Caring for a dog involves routine health care and vet visits. Preparing a dog to cope with visiting the vet clinic and be able to participate calmly with handling procedures is an area of training that often gets overlooked. Yet how beneficial and practical is this training for everyday life?
Chirag Patel, a UK animal behaviour consultant with a special interest in helping animals fit into our world as stress free as possible, defines this husbandry training as:
“Giving animals skills by reinforcing behaviours that will enable the animal to participate in its’ own daily activities and vet care.”
He summarizes many reasons for vets to encourage husbandry training:
* Increases patient compliance
* Better animal care
* Saves time
* Saves money
* Positive association with vets
* Less aggressive behaviour
* Accurate results e.g. blood tests
* Efficacy of medication improved e.g. lover pre-med required with calmer animals
He also highlights reasons we should consider husbandry training:
We have deliberately bred dogs with certain health consequences which require more handling and intervention such as coat types which require grooming and congenital diseases which require handling. It is therefore our responsibility to ensure that we prepare the animals in our care to endure the handling and intervention with minimal stress.
One of my special interests is training dogs to cope with everyday care such as nail trims, ear checks, eye cleans and drops, taking oral medication, accepting topical medication, checking teeth, allowing brushing and grooming, accepting handling and coping with vet visits, waiting rooms and consult rooms in general.
Some dogs begin on the back foot and are already scared of vet visits and handling. Getting these fearful individuals to cope sometimes starts with simply getting them into the room without force, making it a reinforcing place to be and giving them the ability to exit when they need. Once the room has lost its fear, it’s time to work on accepting handling without panicking. This can be done by teaching behaviours that are fun for the dog and reinforced, such as lying down and looking at their owner or an object. Once the dog finds this easy, it’s time to add a second person to start the touching and handling. It’s important to do this in really small steps. It can be tempting to go straight in and touch a dog, but this can be too much for many fearful animals.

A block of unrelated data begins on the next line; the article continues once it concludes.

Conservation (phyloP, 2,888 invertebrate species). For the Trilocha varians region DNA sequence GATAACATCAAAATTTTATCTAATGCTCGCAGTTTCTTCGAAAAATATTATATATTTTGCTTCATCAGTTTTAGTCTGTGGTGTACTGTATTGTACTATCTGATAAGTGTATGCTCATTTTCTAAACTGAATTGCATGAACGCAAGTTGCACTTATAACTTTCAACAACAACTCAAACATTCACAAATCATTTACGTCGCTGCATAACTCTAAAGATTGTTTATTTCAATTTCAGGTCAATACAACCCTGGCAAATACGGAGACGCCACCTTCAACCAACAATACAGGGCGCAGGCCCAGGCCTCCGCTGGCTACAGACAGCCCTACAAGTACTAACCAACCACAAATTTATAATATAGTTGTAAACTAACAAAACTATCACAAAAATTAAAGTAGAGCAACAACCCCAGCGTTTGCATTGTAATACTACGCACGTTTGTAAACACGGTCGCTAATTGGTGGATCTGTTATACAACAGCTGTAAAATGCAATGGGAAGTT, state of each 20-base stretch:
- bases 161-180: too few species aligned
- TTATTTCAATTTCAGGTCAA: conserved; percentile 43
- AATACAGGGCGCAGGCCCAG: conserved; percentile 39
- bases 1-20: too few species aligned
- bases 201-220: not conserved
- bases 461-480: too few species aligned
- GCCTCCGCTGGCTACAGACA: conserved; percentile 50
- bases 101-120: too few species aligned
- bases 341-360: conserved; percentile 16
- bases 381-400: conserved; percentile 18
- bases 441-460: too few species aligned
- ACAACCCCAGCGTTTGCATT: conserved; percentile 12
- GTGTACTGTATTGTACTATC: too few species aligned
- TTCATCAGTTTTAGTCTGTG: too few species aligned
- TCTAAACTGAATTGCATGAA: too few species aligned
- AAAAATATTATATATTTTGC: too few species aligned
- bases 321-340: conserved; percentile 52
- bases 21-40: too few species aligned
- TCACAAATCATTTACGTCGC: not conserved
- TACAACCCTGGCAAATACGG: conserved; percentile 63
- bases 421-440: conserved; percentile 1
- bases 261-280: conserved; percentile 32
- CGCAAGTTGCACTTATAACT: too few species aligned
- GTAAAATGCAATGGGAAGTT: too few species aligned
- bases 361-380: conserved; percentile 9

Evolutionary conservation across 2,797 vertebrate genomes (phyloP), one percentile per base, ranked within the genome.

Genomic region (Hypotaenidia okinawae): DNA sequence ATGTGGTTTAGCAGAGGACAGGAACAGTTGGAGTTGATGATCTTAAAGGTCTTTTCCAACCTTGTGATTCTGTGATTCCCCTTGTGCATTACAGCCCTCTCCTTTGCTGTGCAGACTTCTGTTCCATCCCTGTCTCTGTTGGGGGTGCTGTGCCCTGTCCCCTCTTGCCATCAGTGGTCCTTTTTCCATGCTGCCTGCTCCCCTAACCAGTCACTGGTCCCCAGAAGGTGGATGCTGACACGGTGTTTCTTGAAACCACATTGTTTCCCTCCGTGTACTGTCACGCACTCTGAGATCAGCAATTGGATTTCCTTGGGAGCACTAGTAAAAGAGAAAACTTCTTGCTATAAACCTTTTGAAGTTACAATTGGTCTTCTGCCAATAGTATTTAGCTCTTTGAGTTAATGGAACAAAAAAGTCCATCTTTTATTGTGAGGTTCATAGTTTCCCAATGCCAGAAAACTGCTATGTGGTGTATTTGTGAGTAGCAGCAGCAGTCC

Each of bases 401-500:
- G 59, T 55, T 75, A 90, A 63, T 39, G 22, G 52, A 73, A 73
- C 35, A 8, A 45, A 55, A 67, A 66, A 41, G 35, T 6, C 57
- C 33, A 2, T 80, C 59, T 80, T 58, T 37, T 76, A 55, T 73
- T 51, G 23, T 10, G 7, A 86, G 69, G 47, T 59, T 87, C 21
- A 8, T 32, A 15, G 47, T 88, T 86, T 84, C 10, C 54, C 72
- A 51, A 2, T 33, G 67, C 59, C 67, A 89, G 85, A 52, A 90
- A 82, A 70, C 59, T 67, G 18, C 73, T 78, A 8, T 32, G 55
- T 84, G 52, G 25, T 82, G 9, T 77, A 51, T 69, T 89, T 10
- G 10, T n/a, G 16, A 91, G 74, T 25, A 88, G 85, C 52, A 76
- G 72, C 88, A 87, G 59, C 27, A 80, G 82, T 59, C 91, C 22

Break it down into smaller tasks such as:
1) standing looking away from the dog,
2) standing looking at the dog,
3) taking one step towards the dog,
4) taking two steps towards the dog,
5) crouching down near the dog,
6) moving your hand but not touching,
7) touching an area the dog can handle for a fraction of a second.
In that example there are 6 steps before even touching the dog. This may seem laborious but I want to stress here one of my favourite catch cries: “Going slowly is quicker in the end.” Taking small steps means you take less time on each step and get to the end goal quicker. If you keep touching a fearful dog and getting a fearful response and escape behaviours, you are going to be there for quite a while. If a dog is forced to endure handling whilst terrified, the risk of intensifying the fear is highly likely. This will make subsequent vet visits even more difficult because dogs have strong memories of things they do not enjoy.
Here’s an example of helping Bella cope with vet visits. She was scared of entering the consult room and had to be dragged in. Once inside, she panicked when the doors were closed and was very difficult to assess and handle because of her fear. The first step was to change the consult room from a scary place to an enjoyable, stress free zone. At her second vet visit she ran straight into the consult room! Her caregivers took the time to train her foundation behaviours such as a target behaviour (nose to hand) and to lie down and look at them. These were practised in the waiting room and then used in the consult room while helping her get used to the doors being closed and being handled by a second person. Further vet visits to practice these tasks without the pressure of an actual examination will help her continue to improve and accept handling.
I hope this has stirred some thought into the overlooked worth of vet visit and husbandry training.
A special thank you to Bella’s care-givers for their commitment and video footage and to Rockingham Vet for allowing us access to the clinic rooms for training.